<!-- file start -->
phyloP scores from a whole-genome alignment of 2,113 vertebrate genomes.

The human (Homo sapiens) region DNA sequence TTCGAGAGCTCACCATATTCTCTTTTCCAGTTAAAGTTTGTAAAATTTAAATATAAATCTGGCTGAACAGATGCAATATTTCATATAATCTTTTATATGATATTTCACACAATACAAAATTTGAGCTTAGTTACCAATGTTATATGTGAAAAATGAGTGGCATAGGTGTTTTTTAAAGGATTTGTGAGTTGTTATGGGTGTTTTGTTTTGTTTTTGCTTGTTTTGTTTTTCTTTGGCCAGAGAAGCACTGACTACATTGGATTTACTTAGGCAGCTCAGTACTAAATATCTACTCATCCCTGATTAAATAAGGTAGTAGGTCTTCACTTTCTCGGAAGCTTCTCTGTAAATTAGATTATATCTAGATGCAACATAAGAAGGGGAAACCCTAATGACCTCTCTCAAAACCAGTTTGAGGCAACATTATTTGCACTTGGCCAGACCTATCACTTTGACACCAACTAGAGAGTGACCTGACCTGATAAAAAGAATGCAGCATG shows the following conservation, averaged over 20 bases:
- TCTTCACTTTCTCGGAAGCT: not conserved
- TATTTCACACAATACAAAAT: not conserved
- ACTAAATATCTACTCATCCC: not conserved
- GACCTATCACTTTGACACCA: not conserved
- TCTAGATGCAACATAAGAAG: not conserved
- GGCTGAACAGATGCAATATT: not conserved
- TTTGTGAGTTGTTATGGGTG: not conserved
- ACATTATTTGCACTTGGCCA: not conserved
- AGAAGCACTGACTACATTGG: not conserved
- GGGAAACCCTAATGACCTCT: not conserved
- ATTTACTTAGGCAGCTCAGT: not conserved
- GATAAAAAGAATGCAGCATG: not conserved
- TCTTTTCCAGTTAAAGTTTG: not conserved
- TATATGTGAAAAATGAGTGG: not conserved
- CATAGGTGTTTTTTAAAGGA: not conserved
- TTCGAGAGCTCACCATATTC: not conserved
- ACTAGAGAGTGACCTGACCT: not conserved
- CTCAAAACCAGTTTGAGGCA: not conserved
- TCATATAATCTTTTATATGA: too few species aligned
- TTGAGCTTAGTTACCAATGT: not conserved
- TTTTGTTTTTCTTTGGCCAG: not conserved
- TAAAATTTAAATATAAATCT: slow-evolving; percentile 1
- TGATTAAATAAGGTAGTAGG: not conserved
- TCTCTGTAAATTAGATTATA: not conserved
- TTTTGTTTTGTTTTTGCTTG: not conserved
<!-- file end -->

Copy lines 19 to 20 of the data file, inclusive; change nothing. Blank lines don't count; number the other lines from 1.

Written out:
- ACTAGAGAGTGACCTGACCT: not conserved
- CTCAAAACCAGTTTGAGGCA: not conserved